Maduro's Price Slashing Could Hurt Ports' Container Throughput

President Nicolas Maduro's price cut on appliances poses a threat to Venezuela's port sector as shippers have already begun redirecting their shipments away from the country. We have previously forecast the country's ports of Puerto Cabello and La Guaira to experience robust growth in 2013. The government's populist measure, however, poses downside risk to these forecasts.

Importers of appliances in Venezuela have reacted negatively to the government's recent move to cut prices in stores. Some importers have begun ordering shipping companies to divert their cargo to destinations away from Venezuela. Logistics companies have confirmed reports that the latest government intervention has lead to a change of destination (COD) order by importers. Although a COD request in maritime transport is a regular operation in international trade, importers have reacted quickly to Maduro's populist measure, fearing a significant loss in revenues. The president also ordered the takeover of Daka, slashing product prices at the appliance store by as much as 25%.

The move is widely seen as an attempt to prop up an ailing domestic economy. It also comes ahead of municipal elections in December - Maduro's first electoral test since he narrowly defeated opposition leader Henrique Capriles in April 2013.

Maduro's Moves Could Derail Growth Outlook
Port of Puerto Cabello Container Throughput, 2008-2018 (TEUs & % chg y-o-y)

Maduro's Price Slashing Could Hurt Ports' Container Throughput

President Nicolas Maduro's price cut on appliances poses a threat to Venezuela's port sector as shippers have already begun redirecting their shipments away from the country. We have previously forecast the country's ports of Puerto Cabello and La Guaira to experience robust growth in 2013. The government's populist measure, however, poses downside risk to these forecasts.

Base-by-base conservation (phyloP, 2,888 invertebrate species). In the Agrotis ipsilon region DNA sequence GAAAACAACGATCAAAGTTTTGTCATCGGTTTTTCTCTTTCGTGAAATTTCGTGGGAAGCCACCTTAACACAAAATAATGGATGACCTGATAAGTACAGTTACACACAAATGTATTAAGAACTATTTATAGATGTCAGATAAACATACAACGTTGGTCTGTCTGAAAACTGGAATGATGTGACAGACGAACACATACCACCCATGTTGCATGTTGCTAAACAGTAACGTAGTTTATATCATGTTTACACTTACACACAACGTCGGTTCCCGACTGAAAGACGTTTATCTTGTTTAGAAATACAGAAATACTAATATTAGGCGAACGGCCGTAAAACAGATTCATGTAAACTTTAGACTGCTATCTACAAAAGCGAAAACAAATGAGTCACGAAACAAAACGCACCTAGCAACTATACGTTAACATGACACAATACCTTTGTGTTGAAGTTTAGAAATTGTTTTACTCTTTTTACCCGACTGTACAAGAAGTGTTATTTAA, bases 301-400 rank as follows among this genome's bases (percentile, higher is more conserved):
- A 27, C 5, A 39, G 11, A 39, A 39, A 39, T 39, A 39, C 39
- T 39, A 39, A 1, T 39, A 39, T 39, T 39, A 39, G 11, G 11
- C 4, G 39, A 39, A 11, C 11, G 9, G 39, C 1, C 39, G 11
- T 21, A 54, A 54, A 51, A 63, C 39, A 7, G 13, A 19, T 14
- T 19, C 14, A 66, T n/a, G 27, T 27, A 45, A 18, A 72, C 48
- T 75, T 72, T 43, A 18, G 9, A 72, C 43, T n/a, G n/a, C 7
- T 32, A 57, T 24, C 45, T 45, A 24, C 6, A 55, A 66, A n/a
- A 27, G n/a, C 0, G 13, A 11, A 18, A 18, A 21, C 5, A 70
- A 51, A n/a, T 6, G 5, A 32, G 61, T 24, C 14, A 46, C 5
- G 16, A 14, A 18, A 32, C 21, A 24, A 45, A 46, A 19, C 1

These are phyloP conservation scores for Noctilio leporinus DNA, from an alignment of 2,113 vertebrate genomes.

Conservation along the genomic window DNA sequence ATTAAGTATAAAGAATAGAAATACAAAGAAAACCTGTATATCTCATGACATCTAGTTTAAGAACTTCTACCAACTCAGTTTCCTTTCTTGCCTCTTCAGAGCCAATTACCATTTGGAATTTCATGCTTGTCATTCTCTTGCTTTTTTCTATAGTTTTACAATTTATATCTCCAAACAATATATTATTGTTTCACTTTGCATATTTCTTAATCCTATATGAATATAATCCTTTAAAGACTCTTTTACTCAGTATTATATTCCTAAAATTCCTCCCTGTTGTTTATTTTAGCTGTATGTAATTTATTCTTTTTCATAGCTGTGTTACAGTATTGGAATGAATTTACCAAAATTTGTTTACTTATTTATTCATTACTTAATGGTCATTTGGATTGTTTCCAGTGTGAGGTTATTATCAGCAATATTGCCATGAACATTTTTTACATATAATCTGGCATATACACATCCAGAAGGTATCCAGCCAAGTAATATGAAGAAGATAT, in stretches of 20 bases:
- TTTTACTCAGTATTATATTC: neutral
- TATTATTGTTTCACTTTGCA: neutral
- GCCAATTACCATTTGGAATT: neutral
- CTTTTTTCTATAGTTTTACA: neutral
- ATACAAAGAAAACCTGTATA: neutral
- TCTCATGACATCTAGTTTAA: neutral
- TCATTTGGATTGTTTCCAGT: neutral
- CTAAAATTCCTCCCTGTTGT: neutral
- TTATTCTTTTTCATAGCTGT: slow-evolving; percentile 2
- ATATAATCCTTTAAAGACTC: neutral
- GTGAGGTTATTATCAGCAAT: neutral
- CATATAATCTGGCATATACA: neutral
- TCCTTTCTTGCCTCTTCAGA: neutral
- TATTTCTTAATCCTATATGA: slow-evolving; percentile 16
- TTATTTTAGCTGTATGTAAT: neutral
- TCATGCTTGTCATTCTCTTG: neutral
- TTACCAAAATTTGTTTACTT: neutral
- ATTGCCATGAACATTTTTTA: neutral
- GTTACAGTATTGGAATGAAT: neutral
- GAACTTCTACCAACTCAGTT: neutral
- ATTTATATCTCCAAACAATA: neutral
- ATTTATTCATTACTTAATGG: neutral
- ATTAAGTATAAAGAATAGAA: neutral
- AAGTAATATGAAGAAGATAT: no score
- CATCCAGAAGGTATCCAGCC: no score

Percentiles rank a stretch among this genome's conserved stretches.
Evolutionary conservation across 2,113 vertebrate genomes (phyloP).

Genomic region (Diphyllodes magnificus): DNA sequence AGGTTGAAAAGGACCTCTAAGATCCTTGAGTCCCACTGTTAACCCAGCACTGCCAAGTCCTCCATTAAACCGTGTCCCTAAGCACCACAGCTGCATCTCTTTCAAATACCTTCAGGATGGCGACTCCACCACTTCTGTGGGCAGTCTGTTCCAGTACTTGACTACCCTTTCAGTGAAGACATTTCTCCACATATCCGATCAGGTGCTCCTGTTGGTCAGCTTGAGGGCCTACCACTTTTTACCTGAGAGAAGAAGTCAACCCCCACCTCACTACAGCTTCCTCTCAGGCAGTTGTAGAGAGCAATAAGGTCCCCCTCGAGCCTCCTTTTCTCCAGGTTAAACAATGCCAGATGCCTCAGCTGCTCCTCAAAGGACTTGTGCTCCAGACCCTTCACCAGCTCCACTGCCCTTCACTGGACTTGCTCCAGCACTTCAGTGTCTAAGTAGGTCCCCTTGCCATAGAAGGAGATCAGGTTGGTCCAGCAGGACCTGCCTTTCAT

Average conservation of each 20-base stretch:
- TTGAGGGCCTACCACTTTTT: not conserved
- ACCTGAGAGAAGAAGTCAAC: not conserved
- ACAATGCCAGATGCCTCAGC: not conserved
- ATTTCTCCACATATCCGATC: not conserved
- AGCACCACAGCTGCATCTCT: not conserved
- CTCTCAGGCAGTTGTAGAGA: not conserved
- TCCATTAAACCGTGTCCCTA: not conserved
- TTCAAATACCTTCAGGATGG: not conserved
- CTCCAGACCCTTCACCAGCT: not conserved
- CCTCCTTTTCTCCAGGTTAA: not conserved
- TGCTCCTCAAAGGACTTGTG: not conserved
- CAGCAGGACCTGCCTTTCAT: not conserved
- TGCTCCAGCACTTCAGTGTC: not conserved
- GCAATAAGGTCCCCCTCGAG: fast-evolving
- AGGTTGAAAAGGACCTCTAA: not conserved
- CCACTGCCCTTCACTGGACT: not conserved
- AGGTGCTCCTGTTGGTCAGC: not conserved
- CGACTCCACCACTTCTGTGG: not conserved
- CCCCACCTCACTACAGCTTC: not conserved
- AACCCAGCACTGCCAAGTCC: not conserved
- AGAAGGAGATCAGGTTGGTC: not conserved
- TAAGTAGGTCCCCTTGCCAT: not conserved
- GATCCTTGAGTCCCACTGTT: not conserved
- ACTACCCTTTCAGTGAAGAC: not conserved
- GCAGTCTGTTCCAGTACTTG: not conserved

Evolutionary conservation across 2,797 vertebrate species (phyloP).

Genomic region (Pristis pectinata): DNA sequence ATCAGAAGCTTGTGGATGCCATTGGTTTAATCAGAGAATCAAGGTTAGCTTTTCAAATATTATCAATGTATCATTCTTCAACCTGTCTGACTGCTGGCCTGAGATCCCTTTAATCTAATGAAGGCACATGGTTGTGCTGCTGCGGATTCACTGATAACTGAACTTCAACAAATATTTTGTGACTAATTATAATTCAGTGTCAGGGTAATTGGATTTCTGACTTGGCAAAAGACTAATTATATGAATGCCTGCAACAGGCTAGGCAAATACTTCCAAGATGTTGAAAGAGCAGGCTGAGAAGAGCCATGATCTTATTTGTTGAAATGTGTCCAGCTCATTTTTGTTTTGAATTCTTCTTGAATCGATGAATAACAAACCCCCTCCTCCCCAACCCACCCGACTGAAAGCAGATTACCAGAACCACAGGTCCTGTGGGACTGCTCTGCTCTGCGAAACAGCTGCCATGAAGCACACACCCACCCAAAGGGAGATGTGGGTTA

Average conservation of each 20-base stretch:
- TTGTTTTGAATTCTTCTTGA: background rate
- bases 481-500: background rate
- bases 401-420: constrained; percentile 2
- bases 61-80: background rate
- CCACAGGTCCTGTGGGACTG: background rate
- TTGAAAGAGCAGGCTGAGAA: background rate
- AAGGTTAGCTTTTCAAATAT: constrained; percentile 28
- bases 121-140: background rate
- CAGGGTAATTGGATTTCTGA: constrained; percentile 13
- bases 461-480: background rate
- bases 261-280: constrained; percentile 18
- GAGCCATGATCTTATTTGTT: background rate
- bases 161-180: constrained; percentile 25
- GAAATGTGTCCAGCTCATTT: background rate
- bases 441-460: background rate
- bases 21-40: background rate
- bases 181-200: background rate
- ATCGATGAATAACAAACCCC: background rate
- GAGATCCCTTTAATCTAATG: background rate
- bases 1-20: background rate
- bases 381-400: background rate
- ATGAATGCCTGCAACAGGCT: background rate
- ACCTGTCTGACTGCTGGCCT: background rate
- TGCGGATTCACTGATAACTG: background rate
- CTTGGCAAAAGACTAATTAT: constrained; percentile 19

Importers of appliances in Venezuela have reacted negatively to the government's recent move to cut prices in stores. Some importers have begun ordering shipping companies to divert their cargo to destinations away from Venezuela. Logistics companies have confirmed reports that the latest government intervention has lead to a change of destination (COD) order by importers. Although a COD request in maritime transport is a regular operation in international trade, importers have reacted quickly to Maduro's populist measure, fearing a significant loss in revenues. The president also ordered the takeover of Daka, slashing product prices at the appliance store by as much as 25%.

The move is widely seen as an attempt to prop up an ailing domestic economy. It also comes ahead of municipal elections in December - Maduro's first electoral test since he narrowly defeated opposition leader Henrique Capriles in April 2013.

Maduro's Moves Could Derail Growth Outlook
Port of Puerto Cabello Container Throughput, 2008-2018 (TEUs & % chg y-o-y)

Although popular with voters, the recent cut in prices of consumer goods will affect Venezuela's imports. The COD orders from importers will have a negative impact on container throughput at the country's ports. As such, BMI believes Maduro's latest move poses downside risk to our container throughput forecasts at the country's two main ports of Puerto Cabello and La Guaira.

In 2013 BMI forecasts strong growth at Venezuela's largest port by container throughput, Puerto Cabello, and the second largest, La Guaira. For Puerto Cabello we are forecasting 2013 growth of 8.0% year-on-year (y-o-y) to reach a container throughput level of 906,120TEUs; for La Guaira we project 7.0% y-o-y growth to reach 581,010TEUs in 2013.

Depending on how Maduro's price cuts of appliances plays out - specifically, how long it remains in place, and whether it will extend to other consumer goods sectors - we believe the government's intervention poses downside risk to our current 2013 forecast and our medium-term projections at the ports of Puerto Cabello and La Guaira.

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